Obsessive Thoughts about Food: I have spent years battling my obsession over sweets and desserts. I keep them out of my house to avoid temptation, so when I come across them, an obsessive mindset would take over. If you are familiar with “scarcity thinking”, the thoughts were kind of like that (“eat it while you have the chance!”). For example, recently I was at a meeting that had a small buffet table in the corner of the room. It had cookies and little tarts filled with fruit and cream. In the past, there is NO WAY that I would have walked past that table and not taken any of the desserts – besides loving sweets, my mind would say “they’re free! When will I get such an opportunity again? it’s just this one time!”…and of course I’d have to try one of everything. But this time I had NO desire to eat them. They were obviously store-bought and I was quite sure they would not end up tasting very good, definitely not worthy of breaking my fast! (on another occasion, I was offered a delicious hand-made treat from a local bakery – I wrapped it in a napkin and took it home and enjoyed it after my window opened!). As another example, we go to my mother’s house every couple of weeks for a delicious home-cooked meal, and she always serves dessert. I would have 2 or 3 helpings of dessert even though I was stuffed from eating dinner, because the feeling of eating that delicious food was like drugs to my brain – little explosions of dopamine with every bite! Then I would take the leftover cake home and end up eating more before I went to bed, to get rid of the “temptation” as quickly as possible. I suppose I thought of it as “bad food” and since I never allowed myself to have such things in the house, I would feel the need to get rid of it quickly and go back to being “good”. Well, all that has changed now. I can eat dessert every day if I want, but I don’t want to. I don’t crave sweets the way I used to. Yes, I still love dessert and pastries and sweet things. But not only has the “scarcity mindset” gone away, there is a noticeable and significant change in the feelings that those foods arouse in me. There is something about the effects of IF on insulin levels that, I believe, has rid me of those obsessive feelings, the urges that at times seemed so powerful they were beyond my control. The only time I was able to do this before was cutting out all sugar completely. That is not a life worth living!…(as an added bonus, I have begun to feel cravings for protein and vegetables and that is definitely new!)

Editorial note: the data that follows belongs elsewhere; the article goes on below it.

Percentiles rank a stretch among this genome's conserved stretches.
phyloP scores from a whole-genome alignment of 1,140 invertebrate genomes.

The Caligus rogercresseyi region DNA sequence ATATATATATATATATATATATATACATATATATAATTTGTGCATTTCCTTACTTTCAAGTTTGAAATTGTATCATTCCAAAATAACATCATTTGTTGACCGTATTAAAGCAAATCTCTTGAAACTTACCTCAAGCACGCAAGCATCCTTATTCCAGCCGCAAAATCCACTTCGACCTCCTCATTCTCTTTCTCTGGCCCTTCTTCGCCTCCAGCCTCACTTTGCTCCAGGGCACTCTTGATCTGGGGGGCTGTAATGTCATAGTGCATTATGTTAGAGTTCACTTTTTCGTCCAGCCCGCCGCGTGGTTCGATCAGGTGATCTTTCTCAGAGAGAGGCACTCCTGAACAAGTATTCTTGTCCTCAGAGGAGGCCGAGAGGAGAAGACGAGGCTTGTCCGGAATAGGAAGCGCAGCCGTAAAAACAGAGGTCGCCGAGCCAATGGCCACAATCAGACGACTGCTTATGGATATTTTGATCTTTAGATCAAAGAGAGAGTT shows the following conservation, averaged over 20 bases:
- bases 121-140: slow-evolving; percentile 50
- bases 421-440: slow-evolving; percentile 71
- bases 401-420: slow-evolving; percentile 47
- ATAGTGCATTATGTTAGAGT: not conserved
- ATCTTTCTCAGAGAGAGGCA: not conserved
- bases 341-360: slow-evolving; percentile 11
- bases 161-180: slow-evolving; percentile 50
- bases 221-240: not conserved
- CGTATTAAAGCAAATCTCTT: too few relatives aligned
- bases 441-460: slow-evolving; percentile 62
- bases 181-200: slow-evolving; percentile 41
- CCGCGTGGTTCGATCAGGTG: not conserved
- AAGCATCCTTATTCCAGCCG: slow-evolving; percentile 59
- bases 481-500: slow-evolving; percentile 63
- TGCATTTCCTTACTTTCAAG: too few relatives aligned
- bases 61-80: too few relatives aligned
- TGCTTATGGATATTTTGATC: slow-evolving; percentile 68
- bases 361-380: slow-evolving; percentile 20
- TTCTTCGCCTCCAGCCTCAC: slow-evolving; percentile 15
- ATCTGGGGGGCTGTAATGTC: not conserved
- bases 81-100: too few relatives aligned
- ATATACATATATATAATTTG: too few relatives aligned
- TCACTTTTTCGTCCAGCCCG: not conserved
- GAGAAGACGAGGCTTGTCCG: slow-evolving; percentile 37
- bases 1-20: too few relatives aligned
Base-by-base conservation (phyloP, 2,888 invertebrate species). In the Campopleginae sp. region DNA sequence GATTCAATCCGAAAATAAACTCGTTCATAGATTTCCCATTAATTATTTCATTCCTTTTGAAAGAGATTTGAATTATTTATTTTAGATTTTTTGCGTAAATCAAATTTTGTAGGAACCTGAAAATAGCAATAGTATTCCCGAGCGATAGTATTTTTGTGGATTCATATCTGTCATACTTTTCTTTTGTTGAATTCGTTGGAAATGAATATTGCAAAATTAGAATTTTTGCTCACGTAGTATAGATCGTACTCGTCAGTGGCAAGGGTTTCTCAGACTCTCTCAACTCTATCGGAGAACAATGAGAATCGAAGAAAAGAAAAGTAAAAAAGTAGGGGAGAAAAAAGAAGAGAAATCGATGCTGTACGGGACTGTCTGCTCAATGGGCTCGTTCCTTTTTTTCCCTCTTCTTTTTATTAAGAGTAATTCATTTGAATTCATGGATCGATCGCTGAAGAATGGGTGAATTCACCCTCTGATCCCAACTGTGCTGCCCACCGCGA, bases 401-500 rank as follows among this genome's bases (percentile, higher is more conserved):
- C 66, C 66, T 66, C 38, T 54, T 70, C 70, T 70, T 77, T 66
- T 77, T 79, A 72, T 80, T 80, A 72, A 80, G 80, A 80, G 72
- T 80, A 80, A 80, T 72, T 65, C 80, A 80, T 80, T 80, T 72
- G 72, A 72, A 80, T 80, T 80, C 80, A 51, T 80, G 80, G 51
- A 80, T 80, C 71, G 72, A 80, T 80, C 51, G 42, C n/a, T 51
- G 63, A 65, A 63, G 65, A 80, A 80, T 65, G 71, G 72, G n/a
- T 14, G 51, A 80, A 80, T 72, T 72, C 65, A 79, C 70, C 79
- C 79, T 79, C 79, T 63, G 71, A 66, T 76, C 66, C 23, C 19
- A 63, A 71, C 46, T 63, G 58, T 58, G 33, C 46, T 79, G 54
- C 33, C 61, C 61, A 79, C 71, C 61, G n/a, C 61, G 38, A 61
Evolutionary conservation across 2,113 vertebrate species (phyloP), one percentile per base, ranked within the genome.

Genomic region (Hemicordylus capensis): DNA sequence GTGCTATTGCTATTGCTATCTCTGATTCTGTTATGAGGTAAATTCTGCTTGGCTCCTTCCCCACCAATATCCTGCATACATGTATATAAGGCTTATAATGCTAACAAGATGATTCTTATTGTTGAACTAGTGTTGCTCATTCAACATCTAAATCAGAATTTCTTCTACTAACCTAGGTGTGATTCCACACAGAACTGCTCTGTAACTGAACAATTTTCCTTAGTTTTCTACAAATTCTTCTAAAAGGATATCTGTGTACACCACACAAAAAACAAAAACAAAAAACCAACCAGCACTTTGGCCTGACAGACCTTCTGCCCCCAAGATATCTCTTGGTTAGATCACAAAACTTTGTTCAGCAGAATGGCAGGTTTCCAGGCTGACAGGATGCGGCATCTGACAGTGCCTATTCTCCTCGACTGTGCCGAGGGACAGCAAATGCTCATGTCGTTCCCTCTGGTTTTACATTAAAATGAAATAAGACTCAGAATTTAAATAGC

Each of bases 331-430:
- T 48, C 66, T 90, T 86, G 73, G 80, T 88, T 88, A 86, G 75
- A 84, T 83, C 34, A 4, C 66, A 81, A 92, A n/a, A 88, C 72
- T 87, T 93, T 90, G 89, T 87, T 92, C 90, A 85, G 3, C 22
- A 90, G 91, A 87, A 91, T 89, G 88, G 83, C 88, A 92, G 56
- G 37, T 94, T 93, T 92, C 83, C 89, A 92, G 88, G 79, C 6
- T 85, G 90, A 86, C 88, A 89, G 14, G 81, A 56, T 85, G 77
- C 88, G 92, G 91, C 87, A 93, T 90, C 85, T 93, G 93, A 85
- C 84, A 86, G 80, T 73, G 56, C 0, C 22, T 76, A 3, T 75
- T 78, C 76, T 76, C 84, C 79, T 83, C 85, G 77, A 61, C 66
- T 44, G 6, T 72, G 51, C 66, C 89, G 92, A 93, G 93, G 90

Home Cooking: for years I have denied myself healthy home-cooked meals, the foods that I grew up with, that bring feelings of comfort, love, and happiness. Why? Because I could not control my portions, because trying to count the calories in a home-made recipe is a huge chore, because eating foods like white rice (a staple in my family’s diet) would cause those obsessive feelings and I would eat way too much of it. Now with IF, I have re-discovered the joy of cooking. I am remembering old favourite recipes, and eating healthy, balanced, delicious meals. Some examples: pork sausages with mashed sweet potatoes (butter and brown sugar!), roasted carrots and green beans (butter, cinnamon, and cumin); curried chicken thighs with basmati rice and stir-fried veggies; classic beef and vegetable stir fry over white rice; “all the leftovers” fried rice; mushroom risotto; pasta with beef bolognese; huge salads with cranberries, avocados, and toasted nuts. I almost always have dessert, but that usually means fruit (it’s Pumelo season right now) and a bit of chocolate (Cadbury has new mini chocolate bars, my current favorite is hazelnut), not because I’m trying to “be good” but because that is what I feel like having. I’m also planning on getting back into baking. I’m a pretty good baker, and I used to really enjoy it, but I could not be around all that sweet food without overeating. Now I’m planning on making homemade bread again, baking fresh buns to go with dinner, or crust for a homemade pizza. I’m also excited about baking Xmas cookies this year – I have some great recipes that I love. With IF and the adjustments in my appetite, cravings, and attitude towards food, I can have these things around and it isn’t a problem.